Virtually everyday I get an email that promises to make me rich. Sometimes I read it to amuse myself, but it always goes in the bin. These emails normally come from a stranger. Today I got one from a friend. I was surprised; doesn't everyone know these things are always rubbish?
The email I received had the subject 'seems viable??' and after my friends greeting spoke of the wealth I would receive if I would give the scheme a go. It claimed to be a Multi Level Marketing scheme, but was really just a Pyramid Scheme.
This email had five names on it. The one at the bottom was my friend's. All I needed to do was send the top person £3 via PayPal, take their name off the list, add my own to the bottom and convince at least 5 more of my friends to do the same by sending the email out to as many people as possible. If each of my five recruits get 5 more recruits and each of those recruits get 5 more, and so on, by the time I'm number one I will get £9,375.
These schemes are called Pyramid Schemes because under each person who joins, there need to be a greater number of people willing to join. The problem with these schemes is that you eventually run out of people willing to join and then the scheme collapses. This actually happens a lot quicker than you might think and the only person likely to benefit is the person who started the scheme.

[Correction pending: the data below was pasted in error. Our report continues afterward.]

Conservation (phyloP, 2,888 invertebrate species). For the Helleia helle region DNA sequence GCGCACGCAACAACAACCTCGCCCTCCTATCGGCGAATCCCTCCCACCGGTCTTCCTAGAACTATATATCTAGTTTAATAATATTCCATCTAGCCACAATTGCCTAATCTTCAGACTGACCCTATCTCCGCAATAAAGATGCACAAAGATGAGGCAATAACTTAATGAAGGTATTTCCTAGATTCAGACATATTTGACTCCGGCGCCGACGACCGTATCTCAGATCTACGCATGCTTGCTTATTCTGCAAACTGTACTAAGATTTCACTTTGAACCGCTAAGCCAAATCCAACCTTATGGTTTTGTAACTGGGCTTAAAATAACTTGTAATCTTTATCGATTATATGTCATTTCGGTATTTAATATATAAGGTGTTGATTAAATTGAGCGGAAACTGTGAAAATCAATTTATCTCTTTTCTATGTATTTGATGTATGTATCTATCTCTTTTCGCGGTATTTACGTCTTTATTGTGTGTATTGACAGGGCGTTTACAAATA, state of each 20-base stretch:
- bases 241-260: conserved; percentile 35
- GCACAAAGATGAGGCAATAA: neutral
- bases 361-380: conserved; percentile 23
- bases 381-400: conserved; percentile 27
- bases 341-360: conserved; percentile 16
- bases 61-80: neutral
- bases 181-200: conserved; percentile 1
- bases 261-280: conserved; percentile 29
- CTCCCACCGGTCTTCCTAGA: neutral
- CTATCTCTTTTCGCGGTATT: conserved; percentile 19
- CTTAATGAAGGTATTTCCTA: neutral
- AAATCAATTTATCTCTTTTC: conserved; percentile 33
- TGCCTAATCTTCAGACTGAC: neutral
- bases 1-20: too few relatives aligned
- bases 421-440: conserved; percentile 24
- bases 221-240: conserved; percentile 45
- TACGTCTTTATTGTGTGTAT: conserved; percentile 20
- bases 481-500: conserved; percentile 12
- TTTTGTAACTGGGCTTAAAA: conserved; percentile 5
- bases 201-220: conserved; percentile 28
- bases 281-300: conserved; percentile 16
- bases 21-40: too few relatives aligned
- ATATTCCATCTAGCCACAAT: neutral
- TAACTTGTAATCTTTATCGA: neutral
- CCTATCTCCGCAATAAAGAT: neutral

The email partly acknowledges this and says:
The problem with these types of scheme is that usually they run out of people to pass onto - but with 78 million [PayPal] users and more joining every day, how likely is that?
As the number of new recruits needed goes up exponentially, it is very likely indeed. If I was to join the scheme I would need 3,905 more people to join the scheme. All of these people would need 3,905 new members for them to benefit.
The following list shows how the number of people in the pyramid increases as the number of levels goes up.
According to PayPal's website they actually have 100 million users. So, even if they were all willing to join, it would only support a Pyramid with 12 levels and the bottom 5 levels would not receive any money.
If 100 million people weren't willing to join this scheme and only 2.5 million did then you'd have to be on level 5 of the pyramid to profit. So unless my friend is the mastermind behind this scheme I don't think she'll get rich from it. I don't think she expects to. It was only £3 and I guess she thought it was worth a try. I suppose she might get a bit. I'll ask next time I see her, but I think I'll give this get rich scheme a miss.